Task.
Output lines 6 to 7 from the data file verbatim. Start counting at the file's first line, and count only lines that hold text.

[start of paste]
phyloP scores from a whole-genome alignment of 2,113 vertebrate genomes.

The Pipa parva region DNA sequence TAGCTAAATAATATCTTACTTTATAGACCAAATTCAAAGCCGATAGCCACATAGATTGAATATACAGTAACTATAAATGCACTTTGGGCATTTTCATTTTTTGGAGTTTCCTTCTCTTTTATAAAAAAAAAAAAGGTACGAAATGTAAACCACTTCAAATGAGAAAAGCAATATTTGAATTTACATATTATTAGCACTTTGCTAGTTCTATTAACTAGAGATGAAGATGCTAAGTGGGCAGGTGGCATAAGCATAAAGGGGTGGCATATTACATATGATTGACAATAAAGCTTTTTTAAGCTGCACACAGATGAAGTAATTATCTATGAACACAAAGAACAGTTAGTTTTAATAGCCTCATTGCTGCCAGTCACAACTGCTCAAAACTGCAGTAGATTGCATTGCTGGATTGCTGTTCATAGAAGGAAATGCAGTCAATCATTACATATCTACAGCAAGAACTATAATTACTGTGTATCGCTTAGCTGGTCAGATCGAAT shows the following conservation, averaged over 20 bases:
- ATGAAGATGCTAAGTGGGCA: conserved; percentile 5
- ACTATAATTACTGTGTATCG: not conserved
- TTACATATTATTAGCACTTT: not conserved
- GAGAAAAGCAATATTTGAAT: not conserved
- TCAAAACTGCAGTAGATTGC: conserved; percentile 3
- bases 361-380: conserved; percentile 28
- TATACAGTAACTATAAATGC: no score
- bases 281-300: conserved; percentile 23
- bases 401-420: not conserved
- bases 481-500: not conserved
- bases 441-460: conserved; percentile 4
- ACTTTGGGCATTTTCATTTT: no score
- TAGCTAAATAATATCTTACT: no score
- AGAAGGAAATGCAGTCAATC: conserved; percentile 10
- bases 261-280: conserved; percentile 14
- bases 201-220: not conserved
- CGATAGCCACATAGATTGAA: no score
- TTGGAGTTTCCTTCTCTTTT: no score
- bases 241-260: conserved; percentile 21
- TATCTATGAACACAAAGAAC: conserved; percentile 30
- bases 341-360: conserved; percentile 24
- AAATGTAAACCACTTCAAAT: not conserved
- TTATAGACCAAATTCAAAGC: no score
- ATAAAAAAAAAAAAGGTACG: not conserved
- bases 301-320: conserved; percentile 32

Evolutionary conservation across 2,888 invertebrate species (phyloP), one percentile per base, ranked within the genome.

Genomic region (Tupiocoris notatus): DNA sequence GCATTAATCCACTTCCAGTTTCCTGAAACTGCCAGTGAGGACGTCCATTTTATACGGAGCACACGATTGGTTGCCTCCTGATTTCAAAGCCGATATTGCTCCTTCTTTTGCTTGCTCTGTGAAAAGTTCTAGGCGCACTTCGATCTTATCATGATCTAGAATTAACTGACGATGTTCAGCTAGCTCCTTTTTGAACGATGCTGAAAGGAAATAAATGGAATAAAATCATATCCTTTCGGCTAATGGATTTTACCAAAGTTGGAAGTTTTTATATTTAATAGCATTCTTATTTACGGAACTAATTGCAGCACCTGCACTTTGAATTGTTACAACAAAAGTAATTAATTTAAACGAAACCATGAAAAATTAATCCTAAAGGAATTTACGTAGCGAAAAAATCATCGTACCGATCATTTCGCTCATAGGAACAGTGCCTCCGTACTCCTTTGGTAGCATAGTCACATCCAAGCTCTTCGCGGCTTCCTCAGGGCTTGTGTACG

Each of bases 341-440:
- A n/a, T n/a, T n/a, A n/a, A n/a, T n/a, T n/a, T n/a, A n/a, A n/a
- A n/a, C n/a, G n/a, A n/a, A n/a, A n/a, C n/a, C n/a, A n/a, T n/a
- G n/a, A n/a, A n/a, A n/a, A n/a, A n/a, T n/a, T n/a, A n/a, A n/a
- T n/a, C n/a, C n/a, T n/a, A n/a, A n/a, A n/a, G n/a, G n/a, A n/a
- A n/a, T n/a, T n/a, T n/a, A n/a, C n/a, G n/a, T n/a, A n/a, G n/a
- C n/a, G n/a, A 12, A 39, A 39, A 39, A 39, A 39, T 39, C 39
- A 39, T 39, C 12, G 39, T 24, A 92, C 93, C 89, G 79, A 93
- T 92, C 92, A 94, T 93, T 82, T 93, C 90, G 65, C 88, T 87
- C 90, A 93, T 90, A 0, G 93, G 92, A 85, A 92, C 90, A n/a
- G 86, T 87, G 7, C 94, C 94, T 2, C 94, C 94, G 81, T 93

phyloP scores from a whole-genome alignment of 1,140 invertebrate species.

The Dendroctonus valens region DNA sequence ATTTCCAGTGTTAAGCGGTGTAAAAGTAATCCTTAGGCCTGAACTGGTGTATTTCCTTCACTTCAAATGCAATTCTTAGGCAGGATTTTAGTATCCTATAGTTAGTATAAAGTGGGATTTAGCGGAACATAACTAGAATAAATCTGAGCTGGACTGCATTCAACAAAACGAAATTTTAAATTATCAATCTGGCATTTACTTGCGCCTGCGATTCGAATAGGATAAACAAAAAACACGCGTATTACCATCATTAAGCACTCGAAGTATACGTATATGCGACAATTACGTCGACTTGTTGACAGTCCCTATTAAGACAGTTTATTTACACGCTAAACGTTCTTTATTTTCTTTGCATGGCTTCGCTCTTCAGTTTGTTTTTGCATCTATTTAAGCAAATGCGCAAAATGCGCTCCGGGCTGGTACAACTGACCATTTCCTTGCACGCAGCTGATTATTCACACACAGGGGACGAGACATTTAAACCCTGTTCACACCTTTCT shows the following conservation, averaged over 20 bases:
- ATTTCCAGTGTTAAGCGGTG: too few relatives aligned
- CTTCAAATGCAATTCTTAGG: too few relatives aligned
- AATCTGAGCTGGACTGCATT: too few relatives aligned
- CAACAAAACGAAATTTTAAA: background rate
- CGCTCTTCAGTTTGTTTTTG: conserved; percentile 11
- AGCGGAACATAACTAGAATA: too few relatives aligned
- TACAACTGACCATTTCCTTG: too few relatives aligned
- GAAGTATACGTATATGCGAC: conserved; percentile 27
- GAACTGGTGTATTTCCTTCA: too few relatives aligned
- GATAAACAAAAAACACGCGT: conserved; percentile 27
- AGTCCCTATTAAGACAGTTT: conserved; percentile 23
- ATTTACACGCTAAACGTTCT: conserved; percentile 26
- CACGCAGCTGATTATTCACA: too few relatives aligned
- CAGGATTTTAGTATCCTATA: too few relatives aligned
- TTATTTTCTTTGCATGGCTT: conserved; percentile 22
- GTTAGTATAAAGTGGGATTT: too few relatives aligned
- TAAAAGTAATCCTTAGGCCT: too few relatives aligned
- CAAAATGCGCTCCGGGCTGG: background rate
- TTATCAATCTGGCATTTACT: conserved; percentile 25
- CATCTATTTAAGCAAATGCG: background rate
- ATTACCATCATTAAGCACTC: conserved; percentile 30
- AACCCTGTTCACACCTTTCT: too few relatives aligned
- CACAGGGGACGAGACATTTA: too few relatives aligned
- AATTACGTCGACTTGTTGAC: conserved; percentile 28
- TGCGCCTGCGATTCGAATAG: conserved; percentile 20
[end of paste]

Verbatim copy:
- GAGAAAAGCAATATTTGAAT: not conserved
- TCAAAACTGCAGTAGATTGC: conserved; percentile 3